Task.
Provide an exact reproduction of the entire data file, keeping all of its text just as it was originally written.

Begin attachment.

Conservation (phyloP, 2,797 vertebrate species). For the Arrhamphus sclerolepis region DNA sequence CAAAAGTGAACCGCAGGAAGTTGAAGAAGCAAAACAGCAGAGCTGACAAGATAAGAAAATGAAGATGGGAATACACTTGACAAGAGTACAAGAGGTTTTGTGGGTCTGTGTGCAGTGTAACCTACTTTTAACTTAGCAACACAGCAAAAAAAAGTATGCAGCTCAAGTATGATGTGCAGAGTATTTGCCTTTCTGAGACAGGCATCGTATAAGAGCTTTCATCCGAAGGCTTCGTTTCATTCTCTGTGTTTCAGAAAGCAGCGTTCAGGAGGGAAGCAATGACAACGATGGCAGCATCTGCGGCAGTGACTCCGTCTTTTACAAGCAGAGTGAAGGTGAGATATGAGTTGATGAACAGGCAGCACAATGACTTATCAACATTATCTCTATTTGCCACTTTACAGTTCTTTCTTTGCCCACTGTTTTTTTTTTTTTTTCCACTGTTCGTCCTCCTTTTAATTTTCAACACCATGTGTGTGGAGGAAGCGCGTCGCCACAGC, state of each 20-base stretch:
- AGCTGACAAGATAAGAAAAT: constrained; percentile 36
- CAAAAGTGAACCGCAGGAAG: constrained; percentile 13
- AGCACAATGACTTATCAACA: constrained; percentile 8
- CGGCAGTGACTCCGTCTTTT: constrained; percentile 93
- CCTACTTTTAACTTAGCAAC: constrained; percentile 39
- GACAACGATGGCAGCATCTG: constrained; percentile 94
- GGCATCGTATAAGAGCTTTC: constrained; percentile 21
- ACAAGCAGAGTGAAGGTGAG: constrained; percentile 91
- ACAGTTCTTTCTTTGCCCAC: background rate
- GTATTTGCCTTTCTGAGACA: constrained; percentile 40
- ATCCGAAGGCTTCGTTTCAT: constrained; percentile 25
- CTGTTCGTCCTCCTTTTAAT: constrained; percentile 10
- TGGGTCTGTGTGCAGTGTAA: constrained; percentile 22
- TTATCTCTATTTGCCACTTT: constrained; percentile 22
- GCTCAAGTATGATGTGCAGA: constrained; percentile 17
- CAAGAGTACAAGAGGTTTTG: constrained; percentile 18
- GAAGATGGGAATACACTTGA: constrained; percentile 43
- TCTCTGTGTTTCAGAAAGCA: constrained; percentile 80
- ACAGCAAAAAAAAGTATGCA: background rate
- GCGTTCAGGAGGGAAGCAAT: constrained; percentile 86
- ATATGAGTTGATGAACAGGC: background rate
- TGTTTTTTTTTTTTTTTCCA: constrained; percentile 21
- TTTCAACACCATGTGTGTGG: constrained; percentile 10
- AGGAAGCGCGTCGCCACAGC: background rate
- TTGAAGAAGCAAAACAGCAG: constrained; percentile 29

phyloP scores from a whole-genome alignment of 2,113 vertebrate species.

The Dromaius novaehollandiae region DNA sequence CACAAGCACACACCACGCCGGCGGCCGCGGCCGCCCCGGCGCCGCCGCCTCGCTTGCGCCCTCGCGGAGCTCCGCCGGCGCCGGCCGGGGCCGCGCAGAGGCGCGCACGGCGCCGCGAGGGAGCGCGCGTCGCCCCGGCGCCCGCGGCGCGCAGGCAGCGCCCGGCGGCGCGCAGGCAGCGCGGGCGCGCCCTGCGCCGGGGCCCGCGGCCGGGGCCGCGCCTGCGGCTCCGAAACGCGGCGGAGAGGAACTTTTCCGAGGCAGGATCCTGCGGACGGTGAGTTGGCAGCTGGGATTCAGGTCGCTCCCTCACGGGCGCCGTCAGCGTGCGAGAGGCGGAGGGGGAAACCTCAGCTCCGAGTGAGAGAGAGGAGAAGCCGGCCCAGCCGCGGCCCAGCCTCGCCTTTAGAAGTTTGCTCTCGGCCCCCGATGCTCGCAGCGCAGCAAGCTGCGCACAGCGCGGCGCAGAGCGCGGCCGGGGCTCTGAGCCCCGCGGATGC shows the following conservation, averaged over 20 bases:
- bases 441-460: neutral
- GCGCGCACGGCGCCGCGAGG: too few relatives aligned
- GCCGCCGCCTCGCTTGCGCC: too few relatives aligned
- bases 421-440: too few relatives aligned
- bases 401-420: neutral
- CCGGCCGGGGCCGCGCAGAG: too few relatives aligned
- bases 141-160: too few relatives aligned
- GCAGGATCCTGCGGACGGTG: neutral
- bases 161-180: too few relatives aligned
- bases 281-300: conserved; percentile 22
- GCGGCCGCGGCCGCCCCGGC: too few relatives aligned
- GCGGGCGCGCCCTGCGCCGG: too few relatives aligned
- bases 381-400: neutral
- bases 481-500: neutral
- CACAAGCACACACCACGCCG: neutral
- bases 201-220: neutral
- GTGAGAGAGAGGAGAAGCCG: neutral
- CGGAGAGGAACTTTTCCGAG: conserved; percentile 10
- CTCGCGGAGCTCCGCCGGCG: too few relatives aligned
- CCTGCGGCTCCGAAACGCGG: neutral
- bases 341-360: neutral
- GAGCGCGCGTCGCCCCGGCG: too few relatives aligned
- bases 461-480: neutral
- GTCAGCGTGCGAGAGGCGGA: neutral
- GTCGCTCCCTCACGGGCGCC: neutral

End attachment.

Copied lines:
Conservation (phyloP, 2,797 vertebrate species). For the Arrhamphus sclerolepis region DNA sequence CAAAAGTGAACCGCAGGAAGTTGAAGAAGCAAAACAGCAGAGCTGACAAGATAAGAAAATGAAGATGGGAATACACTTGACAAGAGTACAAGAGGTTTTGTGGGTCTGTGTGCAGTGTAACCTACTTTTAACTTAGCAACACAGCAAAAAAAAGTATGCAGCTCAAGTATGATGTGCAGAGTATTTGCCTTTCTGAGACAGGCATCGTATAAGAGCTTTCATCCGAAGGCTTCGTTTCATTCTCTGTGTTTCAGAAAGCAGCGTTCAGGAGGGAAGCAATGACAACGATGGCAGCATCTGCGGCAGTGACTCCGTCTTTTACAAGCAGAGTGAAGGTGAGATATGAGTTGATGAACAGGCAGCACAATGACTTATCAACATTATCTCTATTTGCCACTTTACAGTTCTTTCTTTGCCCACTGTTTTTTTTTTTTTTTCCACTGTTCGTCCTCCTTTTAATTTTCAACACCATGTGTGTGGAGGAAGCGCGTCGCCACAGC, state of each 20-base stretch:
- AGCTGACAAGATAAGAAAAT: constrained; percentile 36
- CAAAAGTGAACCGCAGGAAG: constrained; percentile 13
- AGCACAATGACTTATCAACA: constrained; percentile 8
- CGGCAGTGACTCCGTCTTTT: constrained; percentile 93
- CCTACTTTTAACTTAGCAAC: constrained; percentile 39
- GACAACGATGGCAGCATCTG: constrained; percentile 94
- GGCATCGTATAAGAGCTTTC: constrained; percentile 21
- ACAAGCAGAGTGAAGGTGAG: constrained; percentile 91
- ACAGTTCTTTCTTTGCCCAC: background rate
- GTATTTGCCTTTCTGAGACA: constrained; percentile 40
- ATCCGAAGGCTTCGTTTCAT: constrained; percentile 25
- CTGTTCGTCCTCCTTTTAAT: constrained; percentile 10
- TGGGTCTGTGTGCAGTGTAA: constrained; percentile 22
- TTATCTCTATTTGCCACTTT: constrained; percentile 22
- GCTCAAGTATGATGTGCAGA: constrained; percentile 17
- CAAGAGTACAAGAGGTTTTG: constrained; percentile 18
- GAAGATGGGAATACACTTGA: constrained; percentile 43
- TCTCTGTGTTTCAGAAAGCA: constrained; percentile 80
- ACAGCAAAAAAAAGTATGCA: background rate
- GCGTTCAGGAGGGAAGCAAT: constrained; percentile 86
- ATATGAGTTGATGAACAGGC: background rate
- TGTTTTTTTTTTTTTTTCCA: constrained; percentile 21
- TTTCAACACCATGTGTGTGG: constrained; percentile 10
- AGGAAGCGCGTCGCCACAGC: background rate
- TTGAAGAAGCAAAACAGCAG: constrained; percentile 29

phyloP scores from a whole-genome alignment of 2,113 vertebrate species.

The Dromaius novaehollandiae region DNA sequence CACAAGCACACACCACGCCGGCGGCCGCGGCCGCCCCGGCGCCGCCGCCTCGCTTGCGCCCTCGCGGAGCTCCGCCGGCGCCGGCCGGGGCCGCGCAGAGGCGCGCACGGCGCCGCGAGGGAGCGCGCGTCGCCCCGGCGCCCGCGGCGCGCAGGCAGCGCCCGGCGGCGCGCAGGCAGCGCGGGCGCGCCCTGCGCCGGGGCCCGCGGCCGGGGCCGCGCCTGCGGCTCCGAAACGCGGCGGAGAGGAACTTTTCCGAGGCAGGATCCTGCGGACGGTGAGTTGGCAGCTGGGATTCAGGTCGCTCCCTCACGGGCGCCGTCAGCGTGCGAGAGGCGGAGGGGGAAACCTCAGCTCCGAGTGAGAGAGAGGAGAAGCCGGCCCAGCCGCGGCCCAGCCTCGCCTTTAGAAGTTTGCTCTCGGCCCCCGATGCTCGCAGCGCAGCAAGCTGCGCACAGCGCGGCGCAGAGCGCGGCCGGGGCTCTGAGCCCCGCGGATGC shows the following conservation, averaged over 20 bases:
- bases 441-460: neutral
- GCGCGCACGGCGCCGCGAGG: too few relatives aligned
- GCCGCCGCCTCGCTTGCGCC: too few relatives aligned
- bases 421-440: too few relatives aligned
- bases 401-420: neutral
- CCGGCCGGGGCCGCGCAGAG: too few relatives aligned
- bases 141-160: too few relatives aligned
- GCAGGATCCTGCGGACGGTG: neutral
- bases 161-180: too few relatives aligned
- bases 281-300: conserved; percentile 22
- GCGGCCGCGGCCGCCCCGGC: too few relatives aligned
- GCGGGCGCGCCCTGCGCCGG: too few relatives aligned
- bases 381-400: neutral
- bases 481-500: neutral
- CACAAGCACACACCACGCCG: neutral
- bases 201-220: neutral
- GTGAGAGAGAGGAGAAGCCG: neutral
- CGGAGAGGAACTTTTCCGAG: conserved; percentile 10
- CTCGCGGAGCTCCGCCGGCG: too few relatives aligned
- CCTGCGGCTCCGAAACGCGG: neutral
- bases 341-360: neutral
- GAGCGCGCGTCGCCCCGGCG: too few relatives aligned
- bases 461-480: neutral
- GTCAGCGTGCGAGAGGCGGA: neutral
- GTCGCTCCCTCACGGGCGCC: neutral